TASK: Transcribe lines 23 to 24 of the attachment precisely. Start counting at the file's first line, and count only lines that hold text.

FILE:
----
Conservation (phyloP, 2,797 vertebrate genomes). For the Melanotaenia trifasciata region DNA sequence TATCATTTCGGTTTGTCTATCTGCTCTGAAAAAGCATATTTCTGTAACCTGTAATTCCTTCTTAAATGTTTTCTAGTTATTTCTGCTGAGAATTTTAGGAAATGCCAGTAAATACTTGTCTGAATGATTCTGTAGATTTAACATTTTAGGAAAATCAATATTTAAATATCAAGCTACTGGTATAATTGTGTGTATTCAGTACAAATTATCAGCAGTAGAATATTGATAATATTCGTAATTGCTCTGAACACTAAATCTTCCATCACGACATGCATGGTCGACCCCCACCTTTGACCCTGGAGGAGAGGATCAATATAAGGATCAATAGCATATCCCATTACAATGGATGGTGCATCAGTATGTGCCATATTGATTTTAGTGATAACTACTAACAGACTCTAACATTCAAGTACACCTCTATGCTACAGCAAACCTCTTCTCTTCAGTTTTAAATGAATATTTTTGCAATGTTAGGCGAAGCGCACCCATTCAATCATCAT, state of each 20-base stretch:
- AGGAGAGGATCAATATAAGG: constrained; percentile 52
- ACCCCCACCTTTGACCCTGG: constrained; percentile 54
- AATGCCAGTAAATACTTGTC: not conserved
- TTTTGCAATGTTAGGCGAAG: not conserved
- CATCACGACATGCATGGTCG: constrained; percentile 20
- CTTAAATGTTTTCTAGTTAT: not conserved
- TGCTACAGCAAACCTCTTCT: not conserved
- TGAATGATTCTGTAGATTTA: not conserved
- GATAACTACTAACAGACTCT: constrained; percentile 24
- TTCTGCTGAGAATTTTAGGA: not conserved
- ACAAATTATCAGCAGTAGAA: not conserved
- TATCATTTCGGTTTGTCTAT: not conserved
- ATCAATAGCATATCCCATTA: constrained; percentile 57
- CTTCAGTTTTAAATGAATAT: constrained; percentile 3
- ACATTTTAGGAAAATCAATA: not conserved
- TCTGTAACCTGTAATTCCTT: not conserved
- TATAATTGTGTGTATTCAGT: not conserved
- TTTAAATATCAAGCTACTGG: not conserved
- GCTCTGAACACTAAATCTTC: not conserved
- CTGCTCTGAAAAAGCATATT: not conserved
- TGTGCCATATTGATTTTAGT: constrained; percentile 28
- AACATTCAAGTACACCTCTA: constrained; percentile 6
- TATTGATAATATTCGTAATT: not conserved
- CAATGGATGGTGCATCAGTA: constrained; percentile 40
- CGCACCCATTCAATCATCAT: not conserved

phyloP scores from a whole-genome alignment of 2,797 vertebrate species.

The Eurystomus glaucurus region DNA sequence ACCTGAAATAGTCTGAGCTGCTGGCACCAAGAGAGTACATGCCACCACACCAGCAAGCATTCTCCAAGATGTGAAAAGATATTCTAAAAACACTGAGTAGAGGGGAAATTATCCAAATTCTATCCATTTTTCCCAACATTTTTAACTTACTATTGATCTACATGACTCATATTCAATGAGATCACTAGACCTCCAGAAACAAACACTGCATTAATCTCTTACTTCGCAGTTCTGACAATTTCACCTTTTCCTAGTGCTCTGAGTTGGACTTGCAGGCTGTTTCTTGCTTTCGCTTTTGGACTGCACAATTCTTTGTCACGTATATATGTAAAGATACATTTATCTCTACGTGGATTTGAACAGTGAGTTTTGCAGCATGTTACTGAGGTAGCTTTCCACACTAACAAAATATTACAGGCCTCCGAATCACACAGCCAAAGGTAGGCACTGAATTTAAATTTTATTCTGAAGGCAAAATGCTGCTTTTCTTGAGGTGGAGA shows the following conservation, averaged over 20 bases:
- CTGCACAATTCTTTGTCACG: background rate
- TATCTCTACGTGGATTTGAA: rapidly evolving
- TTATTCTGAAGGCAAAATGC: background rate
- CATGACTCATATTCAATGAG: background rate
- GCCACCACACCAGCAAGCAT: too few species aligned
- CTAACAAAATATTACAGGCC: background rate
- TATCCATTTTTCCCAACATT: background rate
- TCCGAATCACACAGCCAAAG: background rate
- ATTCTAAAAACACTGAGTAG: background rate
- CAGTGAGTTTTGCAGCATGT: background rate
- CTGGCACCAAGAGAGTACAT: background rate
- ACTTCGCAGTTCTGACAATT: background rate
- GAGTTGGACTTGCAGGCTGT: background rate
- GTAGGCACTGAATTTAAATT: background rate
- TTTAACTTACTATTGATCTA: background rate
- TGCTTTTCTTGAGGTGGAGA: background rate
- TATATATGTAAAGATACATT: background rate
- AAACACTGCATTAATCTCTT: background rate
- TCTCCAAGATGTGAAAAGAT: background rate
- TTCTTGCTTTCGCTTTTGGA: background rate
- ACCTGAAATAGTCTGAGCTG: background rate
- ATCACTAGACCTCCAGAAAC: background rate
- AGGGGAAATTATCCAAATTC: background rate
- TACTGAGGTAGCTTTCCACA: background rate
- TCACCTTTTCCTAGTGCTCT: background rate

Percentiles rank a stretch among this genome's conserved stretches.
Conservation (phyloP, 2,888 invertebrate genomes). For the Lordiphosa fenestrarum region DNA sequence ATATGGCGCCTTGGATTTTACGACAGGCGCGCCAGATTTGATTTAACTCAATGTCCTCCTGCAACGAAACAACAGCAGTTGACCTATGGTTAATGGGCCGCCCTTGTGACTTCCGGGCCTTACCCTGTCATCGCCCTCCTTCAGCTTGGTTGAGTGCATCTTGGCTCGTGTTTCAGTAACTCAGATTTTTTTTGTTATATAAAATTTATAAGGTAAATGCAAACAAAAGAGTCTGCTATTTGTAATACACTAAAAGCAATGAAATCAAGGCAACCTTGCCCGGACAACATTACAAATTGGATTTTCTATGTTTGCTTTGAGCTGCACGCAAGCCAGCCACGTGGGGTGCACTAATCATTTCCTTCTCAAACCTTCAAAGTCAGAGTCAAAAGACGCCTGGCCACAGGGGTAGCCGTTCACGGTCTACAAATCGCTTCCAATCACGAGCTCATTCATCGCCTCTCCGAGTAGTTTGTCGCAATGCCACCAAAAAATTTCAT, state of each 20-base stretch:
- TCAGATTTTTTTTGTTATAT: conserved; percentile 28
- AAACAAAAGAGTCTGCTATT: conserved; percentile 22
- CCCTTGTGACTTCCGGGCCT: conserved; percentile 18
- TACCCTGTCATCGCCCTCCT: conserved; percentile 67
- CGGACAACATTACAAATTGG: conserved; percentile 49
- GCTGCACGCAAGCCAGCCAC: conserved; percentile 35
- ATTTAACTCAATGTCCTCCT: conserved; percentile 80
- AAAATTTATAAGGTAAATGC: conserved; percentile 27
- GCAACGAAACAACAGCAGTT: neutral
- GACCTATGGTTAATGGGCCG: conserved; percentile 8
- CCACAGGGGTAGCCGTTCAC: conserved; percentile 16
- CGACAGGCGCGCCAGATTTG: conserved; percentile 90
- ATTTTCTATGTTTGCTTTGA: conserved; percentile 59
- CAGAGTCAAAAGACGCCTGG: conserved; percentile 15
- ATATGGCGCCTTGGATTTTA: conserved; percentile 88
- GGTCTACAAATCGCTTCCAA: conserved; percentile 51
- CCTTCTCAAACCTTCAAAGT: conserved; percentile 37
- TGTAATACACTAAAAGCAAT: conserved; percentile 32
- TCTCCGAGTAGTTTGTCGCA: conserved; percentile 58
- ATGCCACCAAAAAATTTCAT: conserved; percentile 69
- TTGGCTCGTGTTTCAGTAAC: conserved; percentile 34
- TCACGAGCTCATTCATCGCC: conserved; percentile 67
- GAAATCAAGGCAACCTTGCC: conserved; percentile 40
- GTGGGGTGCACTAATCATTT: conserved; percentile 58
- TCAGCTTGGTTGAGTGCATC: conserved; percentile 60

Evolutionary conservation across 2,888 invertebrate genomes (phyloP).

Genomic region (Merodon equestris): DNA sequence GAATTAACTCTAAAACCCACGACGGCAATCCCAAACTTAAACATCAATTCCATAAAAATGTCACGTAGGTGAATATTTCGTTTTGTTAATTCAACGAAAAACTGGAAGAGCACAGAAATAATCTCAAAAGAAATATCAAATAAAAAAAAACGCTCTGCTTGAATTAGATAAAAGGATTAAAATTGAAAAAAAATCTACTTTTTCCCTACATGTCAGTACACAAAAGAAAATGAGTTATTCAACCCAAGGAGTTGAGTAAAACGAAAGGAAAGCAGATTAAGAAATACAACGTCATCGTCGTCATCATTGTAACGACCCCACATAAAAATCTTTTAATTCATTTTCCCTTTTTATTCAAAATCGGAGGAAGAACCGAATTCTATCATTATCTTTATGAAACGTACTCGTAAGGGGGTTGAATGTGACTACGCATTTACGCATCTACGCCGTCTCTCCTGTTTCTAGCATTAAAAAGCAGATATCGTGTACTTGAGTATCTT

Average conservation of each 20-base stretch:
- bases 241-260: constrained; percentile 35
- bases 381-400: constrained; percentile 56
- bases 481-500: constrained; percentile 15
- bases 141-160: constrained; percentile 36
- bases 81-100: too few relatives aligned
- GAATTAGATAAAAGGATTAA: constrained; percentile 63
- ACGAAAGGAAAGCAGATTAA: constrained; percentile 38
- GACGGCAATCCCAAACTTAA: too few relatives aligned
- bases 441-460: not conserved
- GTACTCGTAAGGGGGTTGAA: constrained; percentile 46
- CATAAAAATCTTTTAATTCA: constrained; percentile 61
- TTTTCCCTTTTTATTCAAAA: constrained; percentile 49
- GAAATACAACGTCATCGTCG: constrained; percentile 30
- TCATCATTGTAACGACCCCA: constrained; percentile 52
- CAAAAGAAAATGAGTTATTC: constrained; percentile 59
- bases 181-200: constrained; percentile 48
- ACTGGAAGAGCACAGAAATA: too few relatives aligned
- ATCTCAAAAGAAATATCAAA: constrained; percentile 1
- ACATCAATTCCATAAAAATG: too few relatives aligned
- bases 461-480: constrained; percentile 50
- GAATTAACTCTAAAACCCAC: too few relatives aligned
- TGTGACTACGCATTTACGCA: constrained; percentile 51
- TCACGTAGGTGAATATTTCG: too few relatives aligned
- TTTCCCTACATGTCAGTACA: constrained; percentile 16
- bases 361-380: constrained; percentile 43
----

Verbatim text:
- AACATTCAAGTACACCTCTA: constrained; percentile 6
- TATTGATAATATTCGTAATT: not conserved